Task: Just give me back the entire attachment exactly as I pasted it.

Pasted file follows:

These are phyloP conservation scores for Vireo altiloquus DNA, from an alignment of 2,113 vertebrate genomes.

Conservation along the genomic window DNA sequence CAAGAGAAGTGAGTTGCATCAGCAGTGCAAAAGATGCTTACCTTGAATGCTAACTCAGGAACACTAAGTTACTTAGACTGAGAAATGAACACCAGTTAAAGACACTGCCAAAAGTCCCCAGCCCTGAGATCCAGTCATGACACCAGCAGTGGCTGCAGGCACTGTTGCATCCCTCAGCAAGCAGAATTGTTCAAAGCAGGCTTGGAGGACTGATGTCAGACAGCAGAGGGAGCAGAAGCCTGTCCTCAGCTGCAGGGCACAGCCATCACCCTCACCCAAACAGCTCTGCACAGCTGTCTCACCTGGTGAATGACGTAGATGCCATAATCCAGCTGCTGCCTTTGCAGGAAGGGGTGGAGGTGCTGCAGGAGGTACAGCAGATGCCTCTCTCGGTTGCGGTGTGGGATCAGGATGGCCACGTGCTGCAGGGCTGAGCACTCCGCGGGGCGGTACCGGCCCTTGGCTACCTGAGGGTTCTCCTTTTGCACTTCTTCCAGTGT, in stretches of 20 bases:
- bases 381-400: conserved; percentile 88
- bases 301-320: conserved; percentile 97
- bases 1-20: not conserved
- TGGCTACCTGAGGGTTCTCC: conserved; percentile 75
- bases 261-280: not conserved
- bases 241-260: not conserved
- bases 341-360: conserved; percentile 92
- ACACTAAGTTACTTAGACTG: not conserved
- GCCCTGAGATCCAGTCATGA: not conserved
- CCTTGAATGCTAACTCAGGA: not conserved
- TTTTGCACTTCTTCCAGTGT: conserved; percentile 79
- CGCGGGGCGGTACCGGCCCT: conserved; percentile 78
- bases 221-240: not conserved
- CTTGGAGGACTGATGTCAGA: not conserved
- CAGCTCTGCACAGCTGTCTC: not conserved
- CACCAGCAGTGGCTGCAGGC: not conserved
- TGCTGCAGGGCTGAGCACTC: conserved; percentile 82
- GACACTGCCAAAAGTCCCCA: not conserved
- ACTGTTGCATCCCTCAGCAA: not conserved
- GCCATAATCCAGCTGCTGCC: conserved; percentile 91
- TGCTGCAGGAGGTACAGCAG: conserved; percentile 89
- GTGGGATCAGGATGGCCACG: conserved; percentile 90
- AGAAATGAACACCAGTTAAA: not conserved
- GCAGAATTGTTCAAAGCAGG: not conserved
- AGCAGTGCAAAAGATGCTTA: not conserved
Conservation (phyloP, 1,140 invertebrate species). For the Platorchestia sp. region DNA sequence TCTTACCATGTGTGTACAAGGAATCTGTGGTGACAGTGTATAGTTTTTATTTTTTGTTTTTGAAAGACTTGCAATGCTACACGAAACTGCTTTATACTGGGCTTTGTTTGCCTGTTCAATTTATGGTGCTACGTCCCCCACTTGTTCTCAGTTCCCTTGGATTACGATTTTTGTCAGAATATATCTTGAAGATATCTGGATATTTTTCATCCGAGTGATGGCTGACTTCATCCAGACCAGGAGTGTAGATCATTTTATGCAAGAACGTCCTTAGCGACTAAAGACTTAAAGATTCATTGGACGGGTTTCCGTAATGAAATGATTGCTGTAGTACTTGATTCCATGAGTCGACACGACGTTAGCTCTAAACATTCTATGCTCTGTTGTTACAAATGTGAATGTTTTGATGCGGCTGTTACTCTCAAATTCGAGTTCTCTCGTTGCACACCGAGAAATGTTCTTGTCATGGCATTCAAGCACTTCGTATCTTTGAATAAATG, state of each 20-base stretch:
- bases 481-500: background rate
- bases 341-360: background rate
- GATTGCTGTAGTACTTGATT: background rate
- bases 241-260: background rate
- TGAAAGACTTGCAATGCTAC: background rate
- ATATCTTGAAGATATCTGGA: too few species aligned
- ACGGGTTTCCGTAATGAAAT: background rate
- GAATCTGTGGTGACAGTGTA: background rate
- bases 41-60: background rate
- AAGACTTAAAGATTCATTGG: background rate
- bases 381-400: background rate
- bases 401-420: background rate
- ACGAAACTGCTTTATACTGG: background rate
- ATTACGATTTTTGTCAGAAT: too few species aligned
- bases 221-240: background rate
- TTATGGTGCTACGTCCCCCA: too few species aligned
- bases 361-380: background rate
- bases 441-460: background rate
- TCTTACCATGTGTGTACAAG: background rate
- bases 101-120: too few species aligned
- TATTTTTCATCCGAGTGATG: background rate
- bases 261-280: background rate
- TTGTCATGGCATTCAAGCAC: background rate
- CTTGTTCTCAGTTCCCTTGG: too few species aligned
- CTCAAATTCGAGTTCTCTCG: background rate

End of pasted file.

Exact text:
These are phyloP conservation scores for Vireo altiloquus DNA, from an alignment of 2,113 vertebrate genomes.

Conservation along the genomic window DNA sequence CAAGAGAAGTGAGTTGCATCAGCAGTGCAAAAGATGCTTACCTTGAATGCTAACTCAGGAACACTAAGTTACTTAGACTGAGAAATGAACACCAGTTAAAGACACTGCCAAAAGTCCCCAGCCCTGAGATCCAGTCATGACACCAGCAGTGGCTGCAGGCACTGTTGCATCCCTCAGCAAGCAGAATTGTTCAAAGCAGGCTTGGAGGACTGATGTCAGACAGCAGAGGGAGCAGAAGCCTGTCCTCAGCTGCAGGGCACAGCCATCACCCTCACCCAAACAGCTCTGCACAGCTGTCTCACCTGGTGAATGACGTAGATGCCATAATCCAGCTGCTGCCTTTGCAGGAAGGGGTGGAGGTGCTGCAGGAGGTACAGCAGATGCCTCTCTCGGTTGCGGTGTGGGATCAGGATGGCCACGTGCTGCAGGGCTGAGCACTCCGCGGGGCGGTACCGGCCCTTGGCTACCTGAGGGTTCTCCTTTTGCACTTCTTCCAGTGT, in stretches of 20 bases:
- bases 381-400: conserved; percentile 88
- bases 301-320: conserved; percentile 97
- bases 1-20: not conserved
- TGGCTACCTGAGGGTTCTCC: conserved; percentile 75
- bases 261-280: not conserved
- bases 241-260: not conserved
- bases 341-360: conserved; percentile 92
- ACACTAAGTTACTTAGACTG: not conserved
- GCCCTGAGATCCAGTCATGA: not conserved
- CCTTGAATGCTAACTCAGGA: not conserved
- TTTTGCACTTCTTCCAGTGT: conserved; percentile 79
- CGCGGGGCGGTACCGGCCCT: conserved; percentile 78
- bases 221-240: not conserved
- CTTGGAGGACTGATGTCAGA: not conserved
- CAGCTCTGCACAGCTGTCTC: not conserved
- CACCAGCAGTGGCTGCAGGC: not conserved
- TGCTGCAGGGCTGAGCACTC: conserved; percentile 82
- GACACTGCCAAAAGTCCCCA: not conserved
- ACTGTTGCATCCCTCAGCAA: not conserved
- GCCATAATCCAGCTGCTGCC: conserved; percentile 91
- TGCTGCAGGAGGTACAGCAG: conserved; percentile 89
- GTGGGATCAGGATGGCCACG: conserved; percentile 90
- AGAAATGAACACCAGTTAAA: not conserved
- GCAGAATTGTTCAAAGCAGG: not conserved
- AGCAGTGCAAAAGATGCTTA: not conserved
Conservation (phyloP, 1,140 invertebrate species). For the Platorchestia sp. region DNA sequence TCTTACCATGTGTGTACAAGGAATCTGTGGTGACAGTGTATAGTTTTTATTTTTTGTTTTTGAAAGACTTGCAATGCTACACGAAACTGCTTTATACTGGGCTTTGTTTGCCTGTTCAATTTATGGTGCTACGTCCCCCACTTGTTCTCAGTTCCCTTGGATTACGATTTTTGTCAGAATATATCTTGAAGATATCTGGATATTTTTCATCCGAGTGATGGCTGACTTCATCCAGACCAGGAGTGTAGATCATTTTATGCAAGAACGTCCTTAGCGACTAAAGACTTAAAGATTCATTGGACGGGTTTCCGTAATGAAATGATTGCTGTAGTACTTGATTCCATGAGTCGACACGACGTTAGCTCTAAACATTCTATGCTCTGTTGTTACAAATGTGAATGTTTTGATGCGGCTGTTACTCTCAAATTCGAGTTCTCTCGTTGCACACCGAGAAATGTTCTTGTCATGGCATTCAAGCACTTCGTATCTTTGAATAAATG, state of each 20-base stretch:
- bases 481-500: background rate
- bases 341-360: background rate
- GATTGCTGTAGTACTTGATT: background rate
- bases 241-260: background rate
- TGAAAGACTTGCAATGCTAC: background rate
- ATATCTTGAAGATATCTGGA: too few species aligned
- ACGGGTTTCCGTAATGAAAT: background rate
- GAATCTGTGGTGACAGTGTA: background rate
- bases 41-60: background rate
- AAGACTTAAAGATTCATTGG: background rate
- bases 381-400: background rate
- bases 401-420: background rate
- ACGAAACTGCTTTATACTGG: background rate
- ATTACGATTTTTGTCAGAAT: too few species aligned
- bases 221-240: background rate
- TTATGGTGCTACGTCCCCCA: too few species aligned
- bases 361-380: background rate
- bases 441-460: background rate
- TCTTACCATGTGTGTACAAG: background rate
- bases 101-120: too few species aligned
- TATTTTTCATCCGAGTGATG: background rate
- bases 261-280: background rate
- TTGTCATGGCATTCAAGCAC: background rate
- CTTGTTCTCAGTTCCCTTGG: too few species aligned
- CTCAAATTCGAGTTCTCTCG: background rate